Automatically identify potential story leads. Lets you create autonomous bots which poll data sources and run predefined data analysis. Results are then compared to the last time the bot ran – and any additions or deletions trigger an email alert.
Create simple static charts quickly – a tool for the non-technical. Can be easily customised to your organisation's house style using a simple stylesheet.
Enrich your data by doing batch lookups against various online services. For example, quickly convert a list of company names into a list of directors of those companies.
Finds matches in two spreadsheets, optionally using various fuzzy-matching algorithms. Used by organisations including the Guardian, the Times, and news agency Irin who used it to identify a company the United Nations had a contract with who was also on its own sanctions list.
Like our reality, our data is often messy. Finding meaningful connections between such datasets often means using fuzzy matching algorithms. This was a high-level look at some of the most commonly used algorithms, their pros and cons, and how they are used in practice. Slides here.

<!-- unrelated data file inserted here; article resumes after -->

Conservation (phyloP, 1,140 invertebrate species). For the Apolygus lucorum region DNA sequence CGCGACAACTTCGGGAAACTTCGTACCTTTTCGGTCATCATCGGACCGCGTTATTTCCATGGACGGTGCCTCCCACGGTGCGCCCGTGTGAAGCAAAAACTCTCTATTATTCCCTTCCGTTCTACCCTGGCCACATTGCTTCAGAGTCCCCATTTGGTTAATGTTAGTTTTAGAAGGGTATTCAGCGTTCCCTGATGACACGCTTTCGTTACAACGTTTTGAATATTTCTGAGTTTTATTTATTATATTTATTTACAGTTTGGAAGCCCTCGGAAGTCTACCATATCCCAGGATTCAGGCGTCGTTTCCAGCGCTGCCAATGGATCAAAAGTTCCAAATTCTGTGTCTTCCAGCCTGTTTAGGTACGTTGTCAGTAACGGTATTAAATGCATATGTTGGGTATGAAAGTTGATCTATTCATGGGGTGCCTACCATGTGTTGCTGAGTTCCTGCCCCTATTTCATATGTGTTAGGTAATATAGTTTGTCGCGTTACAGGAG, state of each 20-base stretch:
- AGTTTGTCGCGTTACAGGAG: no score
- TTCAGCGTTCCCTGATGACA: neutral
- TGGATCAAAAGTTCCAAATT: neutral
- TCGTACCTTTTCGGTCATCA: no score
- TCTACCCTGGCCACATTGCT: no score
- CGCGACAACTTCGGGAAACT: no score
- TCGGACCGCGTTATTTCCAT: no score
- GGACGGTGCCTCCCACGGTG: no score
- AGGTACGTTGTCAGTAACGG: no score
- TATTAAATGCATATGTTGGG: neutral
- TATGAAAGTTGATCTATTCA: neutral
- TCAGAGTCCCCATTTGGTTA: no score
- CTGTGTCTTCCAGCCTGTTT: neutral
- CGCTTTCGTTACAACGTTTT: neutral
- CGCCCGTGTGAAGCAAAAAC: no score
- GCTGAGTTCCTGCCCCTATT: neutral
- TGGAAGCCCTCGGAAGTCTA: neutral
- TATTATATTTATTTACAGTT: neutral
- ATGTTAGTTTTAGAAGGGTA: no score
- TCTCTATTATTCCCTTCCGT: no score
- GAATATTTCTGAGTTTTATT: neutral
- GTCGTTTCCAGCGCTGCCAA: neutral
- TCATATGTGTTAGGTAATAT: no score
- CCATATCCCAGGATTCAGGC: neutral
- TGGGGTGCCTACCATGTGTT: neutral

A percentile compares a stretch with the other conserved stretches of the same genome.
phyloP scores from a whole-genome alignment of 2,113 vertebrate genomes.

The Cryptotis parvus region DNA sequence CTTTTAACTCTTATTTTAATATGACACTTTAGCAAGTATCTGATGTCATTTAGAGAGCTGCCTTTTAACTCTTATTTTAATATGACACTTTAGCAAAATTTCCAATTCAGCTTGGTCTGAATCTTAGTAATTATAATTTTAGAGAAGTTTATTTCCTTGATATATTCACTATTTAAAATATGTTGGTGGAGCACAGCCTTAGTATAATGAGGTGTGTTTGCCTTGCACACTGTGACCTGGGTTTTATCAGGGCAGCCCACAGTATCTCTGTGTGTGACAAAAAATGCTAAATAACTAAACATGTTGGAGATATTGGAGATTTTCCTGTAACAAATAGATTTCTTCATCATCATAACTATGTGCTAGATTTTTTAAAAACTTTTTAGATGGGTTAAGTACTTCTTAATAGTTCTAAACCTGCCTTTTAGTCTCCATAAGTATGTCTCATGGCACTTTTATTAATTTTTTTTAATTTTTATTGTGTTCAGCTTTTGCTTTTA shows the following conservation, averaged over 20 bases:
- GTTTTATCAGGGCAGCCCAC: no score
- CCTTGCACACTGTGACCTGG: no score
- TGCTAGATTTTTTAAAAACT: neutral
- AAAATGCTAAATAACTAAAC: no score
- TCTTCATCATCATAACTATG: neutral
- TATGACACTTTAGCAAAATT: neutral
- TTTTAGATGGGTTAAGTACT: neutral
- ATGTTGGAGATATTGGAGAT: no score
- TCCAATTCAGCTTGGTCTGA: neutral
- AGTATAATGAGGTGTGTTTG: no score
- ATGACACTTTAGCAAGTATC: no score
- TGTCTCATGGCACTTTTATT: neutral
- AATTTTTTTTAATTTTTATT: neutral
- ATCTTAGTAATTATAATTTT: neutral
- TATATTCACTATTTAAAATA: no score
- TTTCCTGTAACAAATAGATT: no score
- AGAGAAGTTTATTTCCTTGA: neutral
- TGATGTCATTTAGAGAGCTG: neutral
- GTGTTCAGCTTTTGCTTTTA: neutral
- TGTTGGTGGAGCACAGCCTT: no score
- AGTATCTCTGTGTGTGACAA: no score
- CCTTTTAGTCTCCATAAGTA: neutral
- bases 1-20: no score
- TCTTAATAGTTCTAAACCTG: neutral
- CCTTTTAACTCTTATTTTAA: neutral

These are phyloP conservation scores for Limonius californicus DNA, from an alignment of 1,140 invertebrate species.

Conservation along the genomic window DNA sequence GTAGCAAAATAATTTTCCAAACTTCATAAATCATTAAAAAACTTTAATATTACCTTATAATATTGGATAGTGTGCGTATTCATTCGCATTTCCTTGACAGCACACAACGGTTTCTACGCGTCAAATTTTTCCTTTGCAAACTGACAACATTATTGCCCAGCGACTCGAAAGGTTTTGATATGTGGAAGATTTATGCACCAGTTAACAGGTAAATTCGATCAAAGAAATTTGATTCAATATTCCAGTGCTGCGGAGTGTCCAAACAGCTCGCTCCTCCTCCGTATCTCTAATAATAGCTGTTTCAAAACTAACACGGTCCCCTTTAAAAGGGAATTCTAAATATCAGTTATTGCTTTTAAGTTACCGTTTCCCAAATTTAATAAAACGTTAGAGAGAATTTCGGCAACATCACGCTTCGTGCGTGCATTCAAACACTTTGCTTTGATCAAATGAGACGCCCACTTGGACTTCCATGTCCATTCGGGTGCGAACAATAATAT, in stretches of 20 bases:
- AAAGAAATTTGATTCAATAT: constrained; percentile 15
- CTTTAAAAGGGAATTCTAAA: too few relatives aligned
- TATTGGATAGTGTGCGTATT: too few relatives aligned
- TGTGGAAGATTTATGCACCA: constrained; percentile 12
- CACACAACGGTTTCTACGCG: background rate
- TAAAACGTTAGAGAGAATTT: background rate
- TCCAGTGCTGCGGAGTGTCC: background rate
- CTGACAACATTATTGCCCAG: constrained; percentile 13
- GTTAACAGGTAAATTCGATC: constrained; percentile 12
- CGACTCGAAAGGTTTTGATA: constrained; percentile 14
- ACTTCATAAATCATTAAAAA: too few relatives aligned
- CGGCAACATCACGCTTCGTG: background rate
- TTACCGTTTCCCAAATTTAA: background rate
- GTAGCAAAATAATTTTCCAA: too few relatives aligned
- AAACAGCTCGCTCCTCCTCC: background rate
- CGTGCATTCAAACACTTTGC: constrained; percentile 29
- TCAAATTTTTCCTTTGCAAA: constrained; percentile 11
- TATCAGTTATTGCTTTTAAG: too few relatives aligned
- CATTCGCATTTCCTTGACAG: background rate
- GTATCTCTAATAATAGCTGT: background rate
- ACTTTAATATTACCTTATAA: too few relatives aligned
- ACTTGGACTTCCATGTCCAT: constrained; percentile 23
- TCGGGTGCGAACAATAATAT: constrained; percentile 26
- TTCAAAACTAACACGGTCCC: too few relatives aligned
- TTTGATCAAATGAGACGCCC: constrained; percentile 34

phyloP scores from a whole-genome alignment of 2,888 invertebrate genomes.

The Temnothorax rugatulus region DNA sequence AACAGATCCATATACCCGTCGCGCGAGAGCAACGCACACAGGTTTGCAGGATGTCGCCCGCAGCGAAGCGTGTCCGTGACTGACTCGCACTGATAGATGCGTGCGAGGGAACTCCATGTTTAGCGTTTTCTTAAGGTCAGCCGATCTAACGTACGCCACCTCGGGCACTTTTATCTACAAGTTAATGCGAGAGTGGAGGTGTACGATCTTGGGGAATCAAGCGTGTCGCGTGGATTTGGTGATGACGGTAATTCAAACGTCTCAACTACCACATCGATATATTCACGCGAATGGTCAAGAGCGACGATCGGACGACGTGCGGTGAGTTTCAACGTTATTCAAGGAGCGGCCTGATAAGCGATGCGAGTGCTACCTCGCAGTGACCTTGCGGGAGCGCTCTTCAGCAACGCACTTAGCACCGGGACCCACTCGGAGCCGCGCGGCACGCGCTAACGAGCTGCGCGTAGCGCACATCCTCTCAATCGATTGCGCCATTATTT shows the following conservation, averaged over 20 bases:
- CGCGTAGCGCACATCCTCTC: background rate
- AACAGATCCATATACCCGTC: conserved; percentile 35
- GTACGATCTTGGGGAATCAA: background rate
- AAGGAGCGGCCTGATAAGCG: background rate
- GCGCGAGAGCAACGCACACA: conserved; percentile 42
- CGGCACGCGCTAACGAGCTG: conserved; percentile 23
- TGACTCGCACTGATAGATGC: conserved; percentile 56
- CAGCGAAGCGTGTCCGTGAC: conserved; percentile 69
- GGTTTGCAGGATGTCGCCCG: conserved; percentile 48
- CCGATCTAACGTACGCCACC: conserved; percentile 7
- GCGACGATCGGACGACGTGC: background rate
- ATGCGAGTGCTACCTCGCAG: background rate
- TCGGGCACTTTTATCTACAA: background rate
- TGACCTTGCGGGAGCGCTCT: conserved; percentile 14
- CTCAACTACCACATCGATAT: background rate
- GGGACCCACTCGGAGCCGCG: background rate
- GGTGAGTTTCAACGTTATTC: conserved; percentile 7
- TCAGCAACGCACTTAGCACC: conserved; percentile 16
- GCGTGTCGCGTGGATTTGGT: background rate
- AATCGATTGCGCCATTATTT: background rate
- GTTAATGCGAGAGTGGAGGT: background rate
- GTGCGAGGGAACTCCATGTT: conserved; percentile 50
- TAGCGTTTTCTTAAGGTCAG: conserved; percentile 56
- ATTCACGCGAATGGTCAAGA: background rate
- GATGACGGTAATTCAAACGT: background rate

Want to take your first steps with code but not sure how to begin? Or want to learn how code is being used in the newsroom and if it can help you and your team? This weekend workshop is an introductory primer to learning to code, showing recent story examples, explaining the fundamental concepts in programming, and demystifying the jargon. Book here.
Graph database Neo4j has been used as part of an increasing number of investigative stories including the Panama Papers. This two-hour session was a hands-on introduction to the tool, examples of how it has been used, and a demonstration showing how to build a database of political donations matched with corporate data, revealing the networks involved.